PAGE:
The ability to produce "deep and abundant" bass in a room is a combination of the speaker design/performance and the room design/performance. At one point some years back, I had Vandersteen 2CIs in an 18' x 35' room with a cathedral ceiling and the bass by far exceded that of my friend's Vandersteen 3A Sigs with 2WQ subs in a 20'x 20' room. Keep in mind that you need to explore more than just the speaker to achieve your goal.
Well there are lots of speakers but new speakers in that price range that can do deep bass will most likely have lots of compromises in other areas. I would buy used.

An often over looked speaker line for there bass is Thiel. There is a pair of Thiel CS7.2 for $6500.

Fallowing quote is from Soundstage!

"The CS7.2’s bass
depth and authority are shattering, and its bass weight is wholly
realistic —not warmed up to create a sense of fullness or heft from
recordings that don’t have it by nature. Bass notes are carved
out with exceptional clarity, even at the speaker’s very depths.
Claims of 20Hz bass are common today, but if the CS7.2’s 25Hz
low-end specification is correct, many speaker companies are exaggerating. From my experience, you have to pay several times the CS7.2’s price to rival its deep, linear bass."


"Thiel speakers are known for excellent bass, but the CS7.2 was even better than I'd expected. From the mid-20Hz range on up, it was fast, clean, powerful, and very natural—in other words, dead on. Detail was excellent, as was the recovery of ambience and spatial cues. On "Saturn," from the Zubin Mehta/ LSO reading of Holst's The Planets (London/Classic CSCD 6734), I could clearly hear the individual double basses lined up at an angle. The walls beside and behind them were solidly located, and there was a great sense of the space between the instruments and the walls.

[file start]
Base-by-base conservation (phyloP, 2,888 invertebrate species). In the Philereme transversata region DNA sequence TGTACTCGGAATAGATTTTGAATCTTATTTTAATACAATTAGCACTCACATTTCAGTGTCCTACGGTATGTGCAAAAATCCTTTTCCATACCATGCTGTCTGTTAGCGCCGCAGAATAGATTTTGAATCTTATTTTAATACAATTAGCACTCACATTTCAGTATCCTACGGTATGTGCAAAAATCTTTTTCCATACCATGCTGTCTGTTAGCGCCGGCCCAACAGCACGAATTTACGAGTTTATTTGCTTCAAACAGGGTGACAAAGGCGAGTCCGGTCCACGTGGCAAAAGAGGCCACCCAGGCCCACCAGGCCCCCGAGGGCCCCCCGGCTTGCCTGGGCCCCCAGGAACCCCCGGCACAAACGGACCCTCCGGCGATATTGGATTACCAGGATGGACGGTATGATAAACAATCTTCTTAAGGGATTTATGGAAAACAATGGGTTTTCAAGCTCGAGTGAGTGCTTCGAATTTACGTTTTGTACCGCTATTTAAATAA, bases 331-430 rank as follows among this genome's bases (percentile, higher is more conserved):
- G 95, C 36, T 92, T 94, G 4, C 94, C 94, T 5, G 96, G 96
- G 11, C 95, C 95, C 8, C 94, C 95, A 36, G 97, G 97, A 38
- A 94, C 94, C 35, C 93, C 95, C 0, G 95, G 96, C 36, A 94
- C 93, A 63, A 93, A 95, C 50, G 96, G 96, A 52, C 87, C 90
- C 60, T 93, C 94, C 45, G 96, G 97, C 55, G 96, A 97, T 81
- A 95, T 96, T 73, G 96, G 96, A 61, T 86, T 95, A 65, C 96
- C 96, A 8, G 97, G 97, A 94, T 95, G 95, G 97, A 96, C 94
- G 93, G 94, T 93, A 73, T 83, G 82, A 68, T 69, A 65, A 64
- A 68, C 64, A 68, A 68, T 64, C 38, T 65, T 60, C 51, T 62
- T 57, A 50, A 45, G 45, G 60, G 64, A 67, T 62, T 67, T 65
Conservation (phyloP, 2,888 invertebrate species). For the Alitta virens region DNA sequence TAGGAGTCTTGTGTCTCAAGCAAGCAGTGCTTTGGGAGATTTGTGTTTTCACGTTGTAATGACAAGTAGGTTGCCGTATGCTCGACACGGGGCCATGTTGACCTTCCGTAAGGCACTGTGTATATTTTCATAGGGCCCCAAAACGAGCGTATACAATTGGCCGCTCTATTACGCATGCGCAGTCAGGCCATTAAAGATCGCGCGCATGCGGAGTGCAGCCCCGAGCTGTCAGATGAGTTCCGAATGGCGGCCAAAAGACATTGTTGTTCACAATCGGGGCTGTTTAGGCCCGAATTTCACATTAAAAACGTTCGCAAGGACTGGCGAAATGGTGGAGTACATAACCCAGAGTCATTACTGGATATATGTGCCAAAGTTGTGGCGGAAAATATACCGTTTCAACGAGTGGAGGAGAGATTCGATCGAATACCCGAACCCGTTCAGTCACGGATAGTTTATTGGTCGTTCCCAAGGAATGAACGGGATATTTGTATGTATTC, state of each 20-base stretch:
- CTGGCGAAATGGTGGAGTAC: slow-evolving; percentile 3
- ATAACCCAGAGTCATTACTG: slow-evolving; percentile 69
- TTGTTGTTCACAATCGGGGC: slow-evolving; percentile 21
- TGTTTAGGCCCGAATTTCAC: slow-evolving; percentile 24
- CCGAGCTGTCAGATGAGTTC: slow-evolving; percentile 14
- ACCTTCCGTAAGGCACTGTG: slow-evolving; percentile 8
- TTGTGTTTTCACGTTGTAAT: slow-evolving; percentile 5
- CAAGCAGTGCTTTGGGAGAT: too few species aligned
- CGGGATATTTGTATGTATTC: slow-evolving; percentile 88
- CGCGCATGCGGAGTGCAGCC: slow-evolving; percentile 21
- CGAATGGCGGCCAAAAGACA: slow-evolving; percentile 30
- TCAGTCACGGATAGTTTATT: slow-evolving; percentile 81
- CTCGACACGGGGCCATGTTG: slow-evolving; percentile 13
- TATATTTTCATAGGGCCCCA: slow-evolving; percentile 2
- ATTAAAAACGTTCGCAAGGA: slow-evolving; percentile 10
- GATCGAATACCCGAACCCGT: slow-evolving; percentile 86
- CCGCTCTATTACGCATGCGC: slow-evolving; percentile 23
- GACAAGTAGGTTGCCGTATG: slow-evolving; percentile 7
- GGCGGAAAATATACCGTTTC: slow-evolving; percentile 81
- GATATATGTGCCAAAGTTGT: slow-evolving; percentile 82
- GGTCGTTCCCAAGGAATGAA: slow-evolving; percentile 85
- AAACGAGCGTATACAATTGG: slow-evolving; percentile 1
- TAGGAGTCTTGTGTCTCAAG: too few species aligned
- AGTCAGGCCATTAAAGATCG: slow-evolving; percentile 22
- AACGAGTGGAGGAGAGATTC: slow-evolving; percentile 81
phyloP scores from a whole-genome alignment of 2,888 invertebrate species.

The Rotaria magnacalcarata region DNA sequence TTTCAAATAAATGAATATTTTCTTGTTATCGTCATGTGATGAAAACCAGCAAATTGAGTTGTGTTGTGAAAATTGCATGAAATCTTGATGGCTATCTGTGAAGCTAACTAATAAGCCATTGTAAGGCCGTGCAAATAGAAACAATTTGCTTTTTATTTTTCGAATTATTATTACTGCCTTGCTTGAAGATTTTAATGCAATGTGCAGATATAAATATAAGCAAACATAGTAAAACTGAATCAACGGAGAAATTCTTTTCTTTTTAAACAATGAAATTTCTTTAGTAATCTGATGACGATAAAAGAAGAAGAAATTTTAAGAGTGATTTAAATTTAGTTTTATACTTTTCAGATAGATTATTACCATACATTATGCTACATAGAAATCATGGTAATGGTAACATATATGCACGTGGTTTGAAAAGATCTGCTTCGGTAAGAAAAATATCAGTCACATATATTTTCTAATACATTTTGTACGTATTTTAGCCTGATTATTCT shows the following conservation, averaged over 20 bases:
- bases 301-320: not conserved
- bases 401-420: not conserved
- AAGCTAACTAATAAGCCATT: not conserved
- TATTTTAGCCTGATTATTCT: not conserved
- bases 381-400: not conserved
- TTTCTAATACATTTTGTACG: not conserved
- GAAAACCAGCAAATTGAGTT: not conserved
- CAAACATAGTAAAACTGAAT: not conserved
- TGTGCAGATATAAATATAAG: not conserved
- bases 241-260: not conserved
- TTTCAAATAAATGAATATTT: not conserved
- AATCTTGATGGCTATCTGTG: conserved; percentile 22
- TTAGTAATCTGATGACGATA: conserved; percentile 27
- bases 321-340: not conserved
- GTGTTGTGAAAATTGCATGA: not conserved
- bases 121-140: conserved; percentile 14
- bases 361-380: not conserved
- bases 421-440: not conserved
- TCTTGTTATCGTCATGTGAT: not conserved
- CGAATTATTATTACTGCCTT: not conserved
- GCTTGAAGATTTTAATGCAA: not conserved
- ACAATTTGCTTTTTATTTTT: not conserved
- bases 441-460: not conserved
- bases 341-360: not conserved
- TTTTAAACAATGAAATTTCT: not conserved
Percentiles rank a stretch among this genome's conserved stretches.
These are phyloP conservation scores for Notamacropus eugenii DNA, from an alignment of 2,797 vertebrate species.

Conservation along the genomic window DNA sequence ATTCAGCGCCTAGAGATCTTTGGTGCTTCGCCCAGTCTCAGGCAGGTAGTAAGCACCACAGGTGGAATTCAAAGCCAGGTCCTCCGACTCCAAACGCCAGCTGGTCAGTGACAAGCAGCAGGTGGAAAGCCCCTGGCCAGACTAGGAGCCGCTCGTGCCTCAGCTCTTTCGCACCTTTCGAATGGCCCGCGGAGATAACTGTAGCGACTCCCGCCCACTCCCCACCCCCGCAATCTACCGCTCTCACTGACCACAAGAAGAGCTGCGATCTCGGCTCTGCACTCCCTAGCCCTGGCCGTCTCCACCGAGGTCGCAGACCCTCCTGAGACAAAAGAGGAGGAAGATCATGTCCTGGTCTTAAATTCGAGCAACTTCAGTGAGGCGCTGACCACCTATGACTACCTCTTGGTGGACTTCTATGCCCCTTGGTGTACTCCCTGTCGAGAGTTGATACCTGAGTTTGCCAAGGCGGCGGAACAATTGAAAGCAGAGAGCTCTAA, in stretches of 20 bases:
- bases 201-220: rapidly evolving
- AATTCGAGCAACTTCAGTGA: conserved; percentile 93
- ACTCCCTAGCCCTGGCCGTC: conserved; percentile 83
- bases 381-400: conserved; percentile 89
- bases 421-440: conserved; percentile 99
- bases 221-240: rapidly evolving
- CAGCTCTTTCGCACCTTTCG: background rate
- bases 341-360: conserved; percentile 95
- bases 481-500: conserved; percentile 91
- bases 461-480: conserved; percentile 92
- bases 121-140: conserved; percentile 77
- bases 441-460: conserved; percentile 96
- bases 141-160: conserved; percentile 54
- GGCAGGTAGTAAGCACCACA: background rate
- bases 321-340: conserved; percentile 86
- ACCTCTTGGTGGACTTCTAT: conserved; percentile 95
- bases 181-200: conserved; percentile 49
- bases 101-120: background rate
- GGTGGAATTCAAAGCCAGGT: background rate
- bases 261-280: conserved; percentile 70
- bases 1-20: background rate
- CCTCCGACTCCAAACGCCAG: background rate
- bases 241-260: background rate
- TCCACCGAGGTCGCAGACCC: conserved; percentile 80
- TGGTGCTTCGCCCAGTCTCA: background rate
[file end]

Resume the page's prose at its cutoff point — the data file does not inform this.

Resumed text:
Fast, melodic bass lines—Ray Brown's Soular Energy (Concord Jazz CCD-4268), for example—were sweet, clean, and bouncy. But what really struck me was the 7.2's reproduction of bass drums, and the breathtaking drive and impact that it added to orchestral pieces. My notes on the second movement of the Reiner/Chicago performance of Prokofiev's Lt. Kijé (Chesky RC10) say it all: "Wow—incredibly realistic, with a fast initial transient followed by a seismic, blooming weight . . . all the while maintaining a clear pitch, harmonic structure, and distinct skin tone. Fantastic! I've never heard bass drums like this outside of a concert hall."

The only nit I'll pick is that the 7.2 slightly emphasized the very lowest bass relative to the upper bass and lower midrange. This didn't come across as an imbalance or discontinuity, however, but as if Ray Brown just wasn't playing quite as loudly at the top of his range as at the bottom."

I am really looking forward to the CS7.3 that is coming out down the road...
If you are looking for low extended deep Bass, I would highly suggest a Bass reflex design (B&W etc;) or sealed enclosure (Hales etc;) with nothing under a 10" driver IMHO.

Your room dimensions are approx. the same as mine. I hope this helps.

Mark Evans
Good transmission line speakers wil do the job without the need of extensive power.
By the way, .mind your ears!
Pick a pair of floorstanders that you like, and add a pair (or a stacked pair on each side) of JL Audio E112 subs using the crossover built in.  Cross over at around 80hz regardless of speaker size (don't just add them in where the mains roll off) and you will have better bass than almost all stand alone speakers made if done right.
You guys think he found a pair of speakers after seven years?

Holy thread revival Batman!!!!

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This guy knows MANY people read these old threads "cuz they  apply to their current situation , that's why its polite to tack something on if its relevant .
Good luck! Towers with sub woofer rules the industry now! 1970's rock and roll bass thumpers don't exist anymore!